It’s that time of year again – tax season, and for many of us, we focus so much of our time on what types of investments to have. We fail to think of HOW that money should be invested. Or more importantly in the month of April, how to minimize taxes with our investments!
If this has got you worried, it’s going to be okay. I’ve got a few simple strategies that will leave you with a lot more money in your pocket come May 1st.
Before we dive into these strategies, let’s be sure that everyone understands there are three basic formats to invest your money.
1. When you earn money, you can pay taxes on it and invest your money.
2. Before you receive your money, you can invest it pre-taxes in things such as a 401K.
3. Take your money, pay your taxes, and then invest it in a vehicle where it is going to grow tax free (e.g. Roth IRA).
Now that we are clear on the three forms of investing, let’s bring on those minimizing strategies.
Low Turnover Funds
If you’re considering investing your money into a mutual fund, be sure to check out the turnover percentage. If you’re finding numbers as high as 200%, that should be a red flag for you. Knowing that that this fund has a manager who is actively buying and selling leads to higher turnover percentages which creates higher capital gains. The more capital gains you have, the more taxes you pay. Therefore you’re better off looking for a low turnover/passive fund, or index fund, that does less buying and selling, which is going to minimize your taxes.
Minimize Capital Gains
No matter where you put your money, we hope it’s making you more! Which means you’re going to have capital gains. Although how do you minimize them so that your taxes don’t explode? Turn your capital gains, or dividends, into qualified dividends. Qualified dividends are max taxed at 20%... which is a steep drop for the 37% taxation you could experience on your capital gains if you’re in the top income bracket.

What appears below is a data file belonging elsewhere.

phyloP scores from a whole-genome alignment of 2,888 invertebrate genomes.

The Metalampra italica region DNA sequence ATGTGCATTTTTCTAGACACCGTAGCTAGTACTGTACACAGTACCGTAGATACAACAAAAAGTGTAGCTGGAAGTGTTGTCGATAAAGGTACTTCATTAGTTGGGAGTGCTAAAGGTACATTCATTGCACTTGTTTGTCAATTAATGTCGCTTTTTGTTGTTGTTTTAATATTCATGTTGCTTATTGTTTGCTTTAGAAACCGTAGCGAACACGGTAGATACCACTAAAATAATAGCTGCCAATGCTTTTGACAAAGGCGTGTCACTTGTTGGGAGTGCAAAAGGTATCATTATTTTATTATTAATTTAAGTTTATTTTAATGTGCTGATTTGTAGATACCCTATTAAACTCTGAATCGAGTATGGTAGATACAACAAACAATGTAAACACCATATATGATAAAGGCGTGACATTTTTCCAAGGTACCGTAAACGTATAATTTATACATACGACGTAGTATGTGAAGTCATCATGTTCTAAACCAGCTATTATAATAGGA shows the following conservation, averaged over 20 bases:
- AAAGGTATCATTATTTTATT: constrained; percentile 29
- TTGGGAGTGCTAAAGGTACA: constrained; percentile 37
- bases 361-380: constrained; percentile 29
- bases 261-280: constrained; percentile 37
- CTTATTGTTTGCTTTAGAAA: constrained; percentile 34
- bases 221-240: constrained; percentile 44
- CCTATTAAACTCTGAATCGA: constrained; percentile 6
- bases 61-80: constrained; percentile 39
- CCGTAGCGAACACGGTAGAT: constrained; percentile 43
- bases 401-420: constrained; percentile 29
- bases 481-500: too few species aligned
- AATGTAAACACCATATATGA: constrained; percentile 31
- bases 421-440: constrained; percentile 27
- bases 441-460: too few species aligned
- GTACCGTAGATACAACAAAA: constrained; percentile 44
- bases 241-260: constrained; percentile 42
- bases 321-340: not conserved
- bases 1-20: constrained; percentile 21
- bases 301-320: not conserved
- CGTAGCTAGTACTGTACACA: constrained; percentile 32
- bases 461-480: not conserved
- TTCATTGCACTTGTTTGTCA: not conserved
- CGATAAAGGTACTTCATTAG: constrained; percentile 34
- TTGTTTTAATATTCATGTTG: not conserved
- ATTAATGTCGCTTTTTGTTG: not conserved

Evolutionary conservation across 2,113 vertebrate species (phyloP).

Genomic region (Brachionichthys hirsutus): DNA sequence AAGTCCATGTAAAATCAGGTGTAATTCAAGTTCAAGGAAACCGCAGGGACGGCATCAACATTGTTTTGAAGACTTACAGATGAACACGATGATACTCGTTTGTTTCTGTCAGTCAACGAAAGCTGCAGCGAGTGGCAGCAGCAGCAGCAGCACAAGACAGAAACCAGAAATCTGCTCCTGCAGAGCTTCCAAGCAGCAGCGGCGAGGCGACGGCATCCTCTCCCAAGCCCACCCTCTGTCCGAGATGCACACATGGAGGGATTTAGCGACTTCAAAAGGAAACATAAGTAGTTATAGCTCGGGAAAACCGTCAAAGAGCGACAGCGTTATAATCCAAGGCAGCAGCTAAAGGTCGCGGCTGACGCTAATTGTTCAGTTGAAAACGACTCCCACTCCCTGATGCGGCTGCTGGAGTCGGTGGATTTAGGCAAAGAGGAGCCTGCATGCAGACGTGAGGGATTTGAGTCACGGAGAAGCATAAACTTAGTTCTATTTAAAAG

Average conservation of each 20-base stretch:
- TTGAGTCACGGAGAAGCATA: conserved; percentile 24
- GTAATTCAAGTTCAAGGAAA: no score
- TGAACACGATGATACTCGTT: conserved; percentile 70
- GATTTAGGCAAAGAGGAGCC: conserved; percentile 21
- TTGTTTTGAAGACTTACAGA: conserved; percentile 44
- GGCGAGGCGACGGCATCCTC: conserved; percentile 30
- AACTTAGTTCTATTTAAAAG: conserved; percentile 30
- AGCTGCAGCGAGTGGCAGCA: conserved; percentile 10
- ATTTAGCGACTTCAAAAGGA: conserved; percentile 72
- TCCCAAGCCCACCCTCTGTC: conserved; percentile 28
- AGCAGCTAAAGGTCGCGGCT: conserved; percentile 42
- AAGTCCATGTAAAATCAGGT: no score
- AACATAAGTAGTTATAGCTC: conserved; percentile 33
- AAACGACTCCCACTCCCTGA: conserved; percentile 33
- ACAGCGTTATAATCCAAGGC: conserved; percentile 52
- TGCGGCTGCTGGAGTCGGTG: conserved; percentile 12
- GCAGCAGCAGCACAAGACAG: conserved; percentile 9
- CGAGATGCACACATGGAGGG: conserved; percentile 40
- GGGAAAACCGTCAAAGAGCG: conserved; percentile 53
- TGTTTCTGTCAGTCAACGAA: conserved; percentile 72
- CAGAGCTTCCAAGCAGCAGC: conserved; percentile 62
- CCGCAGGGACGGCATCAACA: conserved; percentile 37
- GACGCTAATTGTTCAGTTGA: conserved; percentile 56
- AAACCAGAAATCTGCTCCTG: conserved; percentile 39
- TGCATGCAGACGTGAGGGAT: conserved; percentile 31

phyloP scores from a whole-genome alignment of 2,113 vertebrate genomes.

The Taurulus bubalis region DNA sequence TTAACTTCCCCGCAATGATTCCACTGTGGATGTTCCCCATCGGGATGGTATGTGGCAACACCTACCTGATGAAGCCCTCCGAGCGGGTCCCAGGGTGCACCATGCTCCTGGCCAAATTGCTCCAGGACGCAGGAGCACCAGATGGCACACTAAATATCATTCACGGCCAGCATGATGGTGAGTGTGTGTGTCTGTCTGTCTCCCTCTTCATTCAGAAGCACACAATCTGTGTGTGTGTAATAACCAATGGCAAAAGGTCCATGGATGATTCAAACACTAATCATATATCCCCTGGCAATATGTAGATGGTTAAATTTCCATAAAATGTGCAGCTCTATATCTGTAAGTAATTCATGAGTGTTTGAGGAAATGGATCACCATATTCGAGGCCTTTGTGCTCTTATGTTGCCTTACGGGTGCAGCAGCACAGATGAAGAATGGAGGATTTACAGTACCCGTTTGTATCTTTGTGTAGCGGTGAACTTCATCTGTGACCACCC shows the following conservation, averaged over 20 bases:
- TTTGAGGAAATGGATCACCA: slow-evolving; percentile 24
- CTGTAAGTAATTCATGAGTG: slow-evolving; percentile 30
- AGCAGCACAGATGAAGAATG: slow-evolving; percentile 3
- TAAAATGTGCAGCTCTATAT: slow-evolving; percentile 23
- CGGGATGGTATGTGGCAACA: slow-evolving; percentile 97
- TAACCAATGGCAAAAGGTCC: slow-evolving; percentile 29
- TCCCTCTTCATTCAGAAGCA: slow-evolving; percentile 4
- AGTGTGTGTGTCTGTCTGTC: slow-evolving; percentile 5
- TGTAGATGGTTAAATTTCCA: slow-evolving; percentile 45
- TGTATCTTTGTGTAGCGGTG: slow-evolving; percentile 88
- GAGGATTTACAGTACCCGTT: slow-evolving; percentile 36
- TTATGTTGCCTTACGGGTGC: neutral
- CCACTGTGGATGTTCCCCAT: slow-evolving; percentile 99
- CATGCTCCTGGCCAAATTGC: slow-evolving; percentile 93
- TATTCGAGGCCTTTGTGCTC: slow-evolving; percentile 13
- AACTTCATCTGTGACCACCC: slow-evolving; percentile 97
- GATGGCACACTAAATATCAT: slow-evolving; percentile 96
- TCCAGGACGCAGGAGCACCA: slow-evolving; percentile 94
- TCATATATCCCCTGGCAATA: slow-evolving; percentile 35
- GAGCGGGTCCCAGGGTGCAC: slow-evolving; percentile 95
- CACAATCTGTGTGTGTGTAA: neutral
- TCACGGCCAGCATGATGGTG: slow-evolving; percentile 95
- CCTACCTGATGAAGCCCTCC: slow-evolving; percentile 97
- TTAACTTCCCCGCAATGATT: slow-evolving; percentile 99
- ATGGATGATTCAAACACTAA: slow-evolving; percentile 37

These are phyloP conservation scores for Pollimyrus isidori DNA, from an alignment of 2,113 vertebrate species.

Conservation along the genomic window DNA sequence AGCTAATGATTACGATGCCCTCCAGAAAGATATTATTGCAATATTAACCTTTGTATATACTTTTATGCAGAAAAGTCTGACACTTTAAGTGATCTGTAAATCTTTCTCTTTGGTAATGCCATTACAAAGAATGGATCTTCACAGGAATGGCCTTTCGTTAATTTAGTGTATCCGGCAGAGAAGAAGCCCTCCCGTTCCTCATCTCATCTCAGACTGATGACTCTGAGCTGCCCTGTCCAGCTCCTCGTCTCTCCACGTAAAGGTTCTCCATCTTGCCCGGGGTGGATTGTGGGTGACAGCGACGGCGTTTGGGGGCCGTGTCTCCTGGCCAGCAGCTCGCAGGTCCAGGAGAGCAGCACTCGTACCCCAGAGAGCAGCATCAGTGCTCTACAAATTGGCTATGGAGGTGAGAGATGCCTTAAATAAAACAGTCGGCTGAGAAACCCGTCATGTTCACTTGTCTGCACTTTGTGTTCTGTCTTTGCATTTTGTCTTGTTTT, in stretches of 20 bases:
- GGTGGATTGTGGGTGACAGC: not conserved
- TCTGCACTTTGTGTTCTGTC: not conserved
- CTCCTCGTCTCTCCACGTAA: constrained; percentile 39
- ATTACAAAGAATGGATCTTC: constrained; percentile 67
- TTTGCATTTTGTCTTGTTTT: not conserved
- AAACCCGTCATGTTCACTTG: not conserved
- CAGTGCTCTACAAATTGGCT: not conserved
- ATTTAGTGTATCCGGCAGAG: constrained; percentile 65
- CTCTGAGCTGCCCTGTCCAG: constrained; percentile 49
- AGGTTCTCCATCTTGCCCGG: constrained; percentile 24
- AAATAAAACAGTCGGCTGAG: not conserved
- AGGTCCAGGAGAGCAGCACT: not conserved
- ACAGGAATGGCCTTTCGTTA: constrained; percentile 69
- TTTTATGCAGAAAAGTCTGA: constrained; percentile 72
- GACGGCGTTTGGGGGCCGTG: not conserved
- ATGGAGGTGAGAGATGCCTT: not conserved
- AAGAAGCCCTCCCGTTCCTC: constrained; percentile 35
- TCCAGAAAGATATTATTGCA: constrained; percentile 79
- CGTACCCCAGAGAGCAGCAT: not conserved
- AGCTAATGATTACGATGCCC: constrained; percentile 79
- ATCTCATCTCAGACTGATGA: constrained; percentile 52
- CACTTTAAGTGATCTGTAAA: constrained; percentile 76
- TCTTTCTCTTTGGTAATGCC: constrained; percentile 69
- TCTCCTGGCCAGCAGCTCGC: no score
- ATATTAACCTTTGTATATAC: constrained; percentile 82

Invest in Lot Identification
This isn’t a process I’d recommend you take upon yourself. If you purchased stock in a company at multiple times over the course of the year, then this may be a strategy for you. Using a fine tooth comb, or an advisor with software, lot identification ensures that you’re selling the stocks you bought at a higher price first. For example, if you bought Apple shares at $100, and at $150, and they’re now worth $200, we would sell your $150 shares first because this will decrease your capital gains. This may sound simple enough when you’re dealing with one stock, but through in an entire diversified portfolio… this may be a strategy best left to experts.
Tax Loss Harvesting
If you purchase a stock this year, and it’s currently sitting at a loss, this is an important strategy for you. By selling this stock now, you will “harvest” or realize the loss, which will work against your capital gains tax liability. If you’re dead set on owning this stock regardless of the current loss, you can always move your investment to a new index, and then after 30 days and fully realizing the loss, you can repurchase the same amount of the index.
Distribution strategies become important when you’re a retiree. This involves drawing from specific accounts in order to reduce your tax bracket throughout your retirement. Having a variety of funds from 401(k)s to Roth IRAS and Social Security make this possible.
While getting taxes upfront goes against everyone’s thought process, if you expect to be earning more when you’re in retirement than you do currently, it can be advisable to pay the taxes and focus on filling up those Roth IRAS.
So as you can see, there are a variety of strategies for you to minimize your taxes. If you’re taking the time every year to look at what your investments are doing and how you can be investing to minimize taxes, it will impact your annual bottom line. Each year you apply tax minimizing strategies to your taxes, the amount your saving is going to add up to what could be thousands if not millions of dollars over your lifetime.
Keeping money in your pockets is the way we work at Heller Wealth Management.